Something else that I worked on a lot during my application period was exercising, since the CFA can bar you from being admitted to a service academy. I run cross country and track, so I trained a lot that way already, meaning that I focused my workouts on upper body and core strength. Of course, I ran too, as stopping would not have fared well for me. I met the average for one event, and was over for another, and the rest were below. I have kept training in order to continue to improve. Basically, make sure that you are ready to exceed the standards for the CFA.Something that helped me for both the CFA and USCGA’s PFE was caffeine. I rarely drink coffee, but on the day of the tests, I would drink a cup or two an houe beforehand. As long as you do not drink it consistently (as this would build up tolerance), studies have shown that it can help with running. This trick worked for me on my tests and during cross country season. That being said, if you have never had coffee before, it might make you sick. That happens to some people, so test it out a few weeks beforehand. (Experts say that you want to stop drinking coffee two weeks before your desired event.) The last thing that you want is needing to run to the bathroom, therefore flunking the CFA or PFE. And even if the weather is bad, within reason, of course, run your test. I beat my first PFE score on a cold, windy, and rainy day.

And, I am sure that you have all heard this before, but work on your backup plans. I went a bit overboard and applied to tons of colleges, mostly ones that had free applications. I have been accepted to more than 20 so far. (Plus, a lot of them have sent me free stuff for being accepted, so there's another reason for you.) Also apply for scholarships, especially if finances might be a problem for you. Some scholarships, I believe, could even be utilized while at a service academy. Just make sure you read the rules carefully.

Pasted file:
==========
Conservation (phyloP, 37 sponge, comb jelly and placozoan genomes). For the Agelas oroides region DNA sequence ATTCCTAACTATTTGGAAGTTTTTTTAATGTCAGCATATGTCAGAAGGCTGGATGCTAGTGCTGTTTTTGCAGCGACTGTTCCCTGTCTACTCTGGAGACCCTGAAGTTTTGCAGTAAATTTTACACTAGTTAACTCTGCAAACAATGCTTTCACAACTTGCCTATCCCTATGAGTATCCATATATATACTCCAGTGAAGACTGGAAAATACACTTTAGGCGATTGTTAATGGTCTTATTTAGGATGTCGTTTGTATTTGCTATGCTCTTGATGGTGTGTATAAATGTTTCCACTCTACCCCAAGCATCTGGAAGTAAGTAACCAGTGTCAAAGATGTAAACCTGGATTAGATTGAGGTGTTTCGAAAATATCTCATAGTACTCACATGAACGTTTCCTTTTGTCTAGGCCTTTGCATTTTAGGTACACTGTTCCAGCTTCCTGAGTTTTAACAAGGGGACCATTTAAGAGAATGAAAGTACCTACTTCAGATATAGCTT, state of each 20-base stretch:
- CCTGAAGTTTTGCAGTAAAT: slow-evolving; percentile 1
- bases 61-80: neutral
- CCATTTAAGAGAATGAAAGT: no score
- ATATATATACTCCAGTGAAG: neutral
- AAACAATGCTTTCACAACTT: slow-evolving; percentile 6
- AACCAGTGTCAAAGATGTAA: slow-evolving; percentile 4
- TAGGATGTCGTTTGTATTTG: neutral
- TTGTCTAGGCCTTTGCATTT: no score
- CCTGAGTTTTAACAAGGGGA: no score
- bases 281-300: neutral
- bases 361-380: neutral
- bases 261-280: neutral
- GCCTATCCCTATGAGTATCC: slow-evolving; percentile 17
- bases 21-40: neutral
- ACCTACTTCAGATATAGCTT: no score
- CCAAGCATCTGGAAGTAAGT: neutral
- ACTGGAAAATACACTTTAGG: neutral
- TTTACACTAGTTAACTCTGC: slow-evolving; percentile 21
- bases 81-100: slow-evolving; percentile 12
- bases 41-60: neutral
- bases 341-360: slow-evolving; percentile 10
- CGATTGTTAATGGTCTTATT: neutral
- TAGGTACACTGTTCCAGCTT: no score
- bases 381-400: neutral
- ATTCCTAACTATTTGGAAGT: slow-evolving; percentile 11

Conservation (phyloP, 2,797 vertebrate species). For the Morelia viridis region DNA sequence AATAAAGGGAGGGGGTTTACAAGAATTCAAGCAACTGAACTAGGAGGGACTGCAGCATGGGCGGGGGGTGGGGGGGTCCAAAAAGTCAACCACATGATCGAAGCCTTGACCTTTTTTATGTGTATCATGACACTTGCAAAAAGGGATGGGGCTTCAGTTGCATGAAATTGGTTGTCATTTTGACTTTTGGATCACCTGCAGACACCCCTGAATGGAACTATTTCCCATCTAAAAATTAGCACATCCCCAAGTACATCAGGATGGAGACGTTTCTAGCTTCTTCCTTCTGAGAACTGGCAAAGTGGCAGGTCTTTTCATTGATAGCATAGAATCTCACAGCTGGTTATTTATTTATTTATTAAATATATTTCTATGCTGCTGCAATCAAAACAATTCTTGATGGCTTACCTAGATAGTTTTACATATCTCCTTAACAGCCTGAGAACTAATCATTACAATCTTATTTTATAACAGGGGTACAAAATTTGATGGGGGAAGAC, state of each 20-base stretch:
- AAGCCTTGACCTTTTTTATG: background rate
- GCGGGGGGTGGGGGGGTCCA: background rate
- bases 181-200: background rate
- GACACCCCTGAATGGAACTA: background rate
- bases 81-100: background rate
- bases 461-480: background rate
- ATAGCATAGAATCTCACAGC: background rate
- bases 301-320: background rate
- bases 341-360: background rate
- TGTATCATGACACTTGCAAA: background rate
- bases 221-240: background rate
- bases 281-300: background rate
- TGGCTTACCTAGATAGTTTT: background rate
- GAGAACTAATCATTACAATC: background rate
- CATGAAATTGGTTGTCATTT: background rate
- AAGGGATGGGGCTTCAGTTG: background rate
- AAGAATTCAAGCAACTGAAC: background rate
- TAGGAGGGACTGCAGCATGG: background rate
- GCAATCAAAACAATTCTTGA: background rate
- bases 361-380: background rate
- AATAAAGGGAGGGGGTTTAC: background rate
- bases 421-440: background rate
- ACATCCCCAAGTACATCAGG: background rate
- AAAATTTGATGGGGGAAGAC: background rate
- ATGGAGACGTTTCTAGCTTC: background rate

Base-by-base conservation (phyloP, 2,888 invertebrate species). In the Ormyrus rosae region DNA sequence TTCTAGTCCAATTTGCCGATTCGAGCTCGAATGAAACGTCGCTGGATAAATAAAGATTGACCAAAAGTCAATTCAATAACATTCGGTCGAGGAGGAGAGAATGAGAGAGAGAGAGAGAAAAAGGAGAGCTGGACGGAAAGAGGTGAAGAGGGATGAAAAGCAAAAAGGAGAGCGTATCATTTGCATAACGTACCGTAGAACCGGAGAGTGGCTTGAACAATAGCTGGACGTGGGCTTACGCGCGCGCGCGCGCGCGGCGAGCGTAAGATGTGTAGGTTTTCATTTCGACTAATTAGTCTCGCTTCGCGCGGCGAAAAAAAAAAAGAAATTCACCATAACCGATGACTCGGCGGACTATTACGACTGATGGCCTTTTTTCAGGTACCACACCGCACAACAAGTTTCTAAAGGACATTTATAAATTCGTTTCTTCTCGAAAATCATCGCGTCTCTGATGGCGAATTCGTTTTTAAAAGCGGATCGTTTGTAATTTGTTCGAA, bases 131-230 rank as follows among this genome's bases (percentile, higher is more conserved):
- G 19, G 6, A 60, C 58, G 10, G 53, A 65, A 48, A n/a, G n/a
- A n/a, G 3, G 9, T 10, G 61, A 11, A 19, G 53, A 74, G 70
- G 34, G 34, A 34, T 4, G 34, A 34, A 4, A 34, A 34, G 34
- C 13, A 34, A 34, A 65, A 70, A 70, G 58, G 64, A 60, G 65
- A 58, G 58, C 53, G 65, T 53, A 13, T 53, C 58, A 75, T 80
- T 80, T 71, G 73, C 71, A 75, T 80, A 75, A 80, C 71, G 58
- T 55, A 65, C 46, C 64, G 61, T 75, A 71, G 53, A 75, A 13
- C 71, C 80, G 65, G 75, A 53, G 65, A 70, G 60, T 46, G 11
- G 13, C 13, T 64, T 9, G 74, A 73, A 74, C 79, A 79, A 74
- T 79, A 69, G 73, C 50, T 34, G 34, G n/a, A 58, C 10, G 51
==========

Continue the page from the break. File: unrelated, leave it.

Again, you must know this already, but you will have many interviews when applying to service academies. I had to interview with someone from USAFA, someone from USCGA, two people for one senator's nomination, a board for the other senator, and a board for my MoC. I am fairly comfortable with speaking to people since I love to talk, but not everyone is as comfortable as me. Before I had any actual interviews, I had an 'interview' with one of my grandmother's colleagues. She is pretty prolific in our area, and she interviewed me to write me a letter of recommendation for my MoC. We talked for 2 hours! I think that my experience with her allowed me to shake off some of my nerves. In all of my nomination interviews, there was at least one question I wished I had answered differently. That being said, I still received a nomination to USMMA from one senator and a nomination to USAFA from my MoC. One of my flaws is that I often worry/obsess over small details that went wrong. I gave myself a hard time about those three questions, often disregarding all that I did right, and it really did not help me since I couldn't change what was already said. Actually, one of my mistakes ended up helping me in a later interview. So, if you make a mistake, instead of fretting, try to learn from it. This piece of advice tends to hold true for everything. In my case, I think that it actually helped me receive a nomination, because I used the information from my first mistake in order to better express myself at a later interview. Also be ready to think on your feet, as I was thrown a few curve balls in most of my interviews. Make sure that if you say something, you are familiar with the concept enough to back it up or answer related questions if need be, because sometimes interviewers will ask about your answers. In my case, some of my interviews were probably easier than usual since some were conducted over Zoom due to COVID-19. This year seems to have been a unique one in regards to applying to a service academy.